Oct 30-11

Past-E-Mail: Cam Notes - 2011: October: Oct 30-11
Calumet 1905    ...scroll down to share comments
Photo courtesy shorpy.com
Left view    ...scroll down to share comments
Photo courtesy shorpy.com
Middle    ...scroll down to share comments
Photo courtesy shorpy.com
Right view    ...scroll down to share comments
Photo courtesy shorpy.com


By
Charlie at Pasty Central (Chopper) on Sunday, October 30, 2011 - 08:36 am:

Below I will give you a link to view the original of this photo, which comes to us courtesy of Shorpy.com, where it appeared earlier this month. It is a huge picture (will take 15-20 minutes to download if you are on dial-up). You can spend hours scrolling through the streets, observing the people and exploring the buildings. First let me point out some things from this massive panorama not revealed on Shorpy's website.

I'm not sure of the photographer to credit for this masterpiece. It was made from 4 glass plates tacked together in the final print. By doing triangulation we can pinpoint the spot from which it was taken. The first landmarks that give us a clue are the Calumet Theatre and the unique trestle near Albion Station, which we featured in a previous Shoebox Memory:

clues
Then as we scan to the left, Calumet Lake, The Cliffs, and Centennial Heights come into view:
clues
By drawing lines between these landmarks, they converge just beyond the intersection of Portland and 11th Street, toward the west end of town. Apparently there was a tall building or smokestack at that time, which the photographer had scaled.

Before I send you off to the huge picture, let me note one other feature often overlooked in old photos. Remember, this was before the time of indoor facilities at most homes, and you can see the outhouses in the backyards all through the town. Here's one isolated closeup that shows no less than 5 outhouses, with a couple of kids on their way to one of them:
Outhouses


OK... ready to see the REALLY 'Big Picture'? Here it is. ... Don't get lost.

Have a good week :o)
By
RD, Iowa (Rdiowa) on Sunday, October 30, 2011 - 08:47 am:

I had to hit 'reload' before the Big Picture would appear. This is the only picture I've ever seen that shows Calumet Theater with its entire clock tower structure in place.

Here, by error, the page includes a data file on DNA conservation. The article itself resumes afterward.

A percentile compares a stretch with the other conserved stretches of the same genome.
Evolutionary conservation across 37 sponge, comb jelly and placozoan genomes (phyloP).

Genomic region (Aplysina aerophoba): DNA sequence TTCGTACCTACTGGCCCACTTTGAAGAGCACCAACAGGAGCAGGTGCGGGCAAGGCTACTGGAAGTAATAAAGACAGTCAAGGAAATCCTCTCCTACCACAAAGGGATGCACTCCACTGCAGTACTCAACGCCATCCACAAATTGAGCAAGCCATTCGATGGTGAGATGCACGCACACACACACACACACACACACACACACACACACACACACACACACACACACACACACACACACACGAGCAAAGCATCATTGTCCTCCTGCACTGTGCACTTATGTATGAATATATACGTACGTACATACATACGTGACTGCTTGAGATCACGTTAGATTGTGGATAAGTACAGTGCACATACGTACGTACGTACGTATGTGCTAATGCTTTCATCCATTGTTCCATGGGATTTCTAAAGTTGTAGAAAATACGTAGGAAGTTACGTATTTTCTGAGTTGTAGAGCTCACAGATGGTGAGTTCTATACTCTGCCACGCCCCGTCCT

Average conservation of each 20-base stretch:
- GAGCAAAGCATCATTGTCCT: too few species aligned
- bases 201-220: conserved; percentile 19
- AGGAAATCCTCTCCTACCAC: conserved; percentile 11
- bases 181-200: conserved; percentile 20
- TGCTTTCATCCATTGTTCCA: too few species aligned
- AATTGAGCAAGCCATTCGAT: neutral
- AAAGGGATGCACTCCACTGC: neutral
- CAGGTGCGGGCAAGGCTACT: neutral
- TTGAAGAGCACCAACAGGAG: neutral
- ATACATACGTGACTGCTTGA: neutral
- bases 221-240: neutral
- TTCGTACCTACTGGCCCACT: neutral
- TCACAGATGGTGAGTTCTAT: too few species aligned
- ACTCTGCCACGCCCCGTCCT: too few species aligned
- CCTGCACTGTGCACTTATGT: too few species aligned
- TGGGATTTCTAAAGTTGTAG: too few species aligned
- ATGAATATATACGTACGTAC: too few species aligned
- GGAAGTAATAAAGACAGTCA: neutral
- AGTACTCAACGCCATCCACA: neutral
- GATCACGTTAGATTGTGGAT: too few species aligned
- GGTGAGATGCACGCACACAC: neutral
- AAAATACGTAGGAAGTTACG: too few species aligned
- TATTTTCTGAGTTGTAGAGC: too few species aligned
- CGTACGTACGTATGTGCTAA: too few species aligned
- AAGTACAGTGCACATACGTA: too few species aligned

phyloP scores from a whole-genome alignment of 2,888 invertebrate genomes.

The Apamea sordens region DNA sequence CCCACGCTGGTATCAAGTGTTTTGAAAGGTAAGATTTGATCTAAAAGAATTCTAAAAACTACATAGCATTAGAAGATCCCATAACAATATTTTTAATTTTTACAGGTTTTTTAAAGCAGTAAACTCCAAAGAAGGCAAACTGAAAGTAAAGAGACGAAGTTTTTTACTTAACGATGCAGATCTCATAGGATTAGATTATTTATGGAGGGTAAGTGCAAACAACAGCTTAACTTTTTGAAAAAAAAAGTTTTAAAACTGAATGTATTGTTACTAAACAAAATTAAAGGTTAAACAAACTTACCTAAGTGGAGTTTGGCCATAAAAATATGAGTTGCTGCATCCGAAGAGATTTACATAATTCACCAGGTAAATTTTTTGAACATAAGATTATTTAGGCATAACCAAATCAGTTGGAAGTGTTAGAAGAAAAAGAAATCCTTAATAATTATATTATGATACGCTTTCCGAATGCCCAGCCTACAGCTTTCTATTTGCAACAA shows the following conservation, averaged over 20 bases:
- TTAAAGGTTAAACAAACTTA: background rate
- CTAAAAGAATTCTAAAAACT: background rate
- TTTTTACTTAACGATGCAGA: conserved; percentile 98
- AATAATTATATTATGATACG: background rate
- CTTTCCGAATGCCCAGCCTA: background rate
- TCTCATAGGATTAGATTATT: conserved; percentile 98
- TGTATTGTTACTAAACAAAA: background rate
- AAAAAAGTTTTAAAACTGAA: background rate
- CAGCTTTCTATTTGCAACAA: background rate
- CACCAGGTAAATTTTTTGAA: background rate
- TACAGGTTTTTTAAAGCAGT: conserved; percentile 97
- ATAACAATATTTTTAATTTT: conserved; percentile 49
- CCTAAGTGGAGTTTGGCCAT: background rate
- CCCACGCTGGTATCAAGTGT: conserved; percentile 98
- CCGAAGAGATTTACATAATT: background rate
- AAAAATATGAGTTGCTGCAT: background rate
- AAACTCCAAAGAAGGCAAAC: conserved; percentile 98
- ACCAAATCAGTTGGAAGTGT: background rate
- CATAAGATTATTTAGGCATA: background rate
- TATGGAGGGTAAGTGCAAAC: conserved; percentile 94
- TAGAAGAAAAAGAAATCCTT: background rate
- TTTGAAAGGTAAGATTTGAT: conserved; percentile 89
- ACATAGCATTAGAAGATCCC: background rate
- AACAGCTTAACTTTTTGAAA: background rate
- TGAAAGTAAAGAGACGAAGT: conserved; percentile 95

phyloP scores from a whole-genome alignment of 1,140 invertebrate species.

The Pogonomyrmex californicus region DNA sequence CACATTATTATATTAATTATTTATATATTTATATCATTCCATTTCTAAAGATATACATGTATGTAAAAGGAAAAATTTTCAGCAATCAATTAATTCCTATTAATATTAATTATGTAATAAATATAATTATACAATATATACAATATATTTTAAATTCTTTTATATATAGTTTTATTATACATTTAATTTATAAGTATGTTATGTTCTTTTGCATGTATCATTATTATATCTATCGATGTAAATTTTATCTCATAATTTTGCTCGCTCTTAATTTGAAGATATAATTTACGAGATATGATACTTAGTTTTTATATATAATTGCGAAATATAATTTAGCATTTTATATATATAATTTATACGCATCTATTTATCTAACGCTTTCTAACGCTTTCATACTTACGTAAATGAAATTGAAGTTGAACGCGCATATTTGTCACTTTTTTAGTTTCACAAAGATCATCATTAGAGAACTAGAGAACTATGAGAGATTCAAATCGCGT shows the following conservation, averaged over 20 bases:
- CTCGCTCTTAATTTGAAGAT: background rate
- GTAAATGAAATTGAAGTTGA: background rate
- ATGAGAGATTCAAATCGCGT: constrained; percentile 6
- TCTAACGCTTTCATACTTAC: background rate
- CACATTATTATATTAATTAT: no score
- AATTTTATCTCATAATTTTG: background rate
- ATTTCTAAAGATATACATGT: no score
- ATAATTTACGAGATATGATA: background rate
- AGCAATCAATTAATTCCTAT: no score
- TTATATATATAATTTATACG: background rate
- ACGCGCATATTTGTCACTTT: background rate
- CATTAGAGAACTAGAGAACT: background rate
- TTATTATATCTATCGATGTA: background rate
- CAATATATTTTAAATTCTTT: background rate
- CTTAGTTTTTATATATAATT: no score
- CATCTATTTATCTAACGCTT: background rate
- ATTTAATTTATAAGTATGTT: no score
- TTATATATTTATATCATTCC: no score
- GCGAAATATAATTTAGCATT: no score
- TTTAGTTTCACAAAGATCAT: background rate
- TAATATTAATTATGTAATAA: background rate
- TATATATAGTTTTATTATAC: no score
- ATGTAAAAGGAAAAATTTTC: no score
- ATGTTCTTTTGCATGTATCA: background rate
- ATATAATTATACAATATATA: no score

Testing several different browsers, we also noted this. Here is an alternate link to load the large panorama.


By jbuck (Jbuck) on Sunday, October 30, 2011 - 09:03 am:

That is so funny you'd highlight the outhouses! In looking thru the close-up pictures i was thinking: "man, it's a loooooong way to those outhouses ~ especially in bad weather!"

Have a blessed day everyone!


By Janie T. (Bobbysgirl) on Sunday, October 30, 2011 - 09:04 am:

I enjoy these "the way it was" pictures of early history!


By Shirley Waggoner (Shirlohio) on Sunday, October 30, 2011 - 09:04 am:

Pretty large town for that era....especially way UP there. At the time this photo was made, my daddy (in Tenn.) would've been 4yrs old. Very, very interesting piece of work...thank you, Charlie!


By Thomas Baird (Thomas) on Sunday, October 30, 2011 - 09:06 am:

Historical.


By Donna (Donna) on Sunday, October 30, 2011 - 09:19 am:

Way back when, Calumet was one of the contenders to become the capital of Michigan. Thankfully, Lansing got that and WE got the U.P.!!! Imagine what this place would be like IF Calumet was the capitol...we'd not have our sacred lands/lakes as they are.....that's for sure. Imagine freeways, concrete jungles, etc, etc...ugh...thank you Lansing for taking that...
Just my Humble Opinion!


By Marianne Y (Marianne) on Sunday, October 30, 2011 - 09:21 am:

Good Morning. I love today's picture! I am fascinated by the huge piles of logs. They make me curious as to whether or not there were very many serious or fatal accidents caused by the logs slipping, or whatever?

(Speaking of industrial-type accidents, there was a grain explosion in a silo this weekend that killed three people. I'm not sure where it was. Most of the recent silo-type accidents that I've heard of have been people falling into them and then getting smothered by the grain. And then there was the combine accident here in mid-Michigan this week, where the farmer got caught in it, and he died several days after that. I'm interested in farming accidents because both my Mom & my Dad's families were farmers.)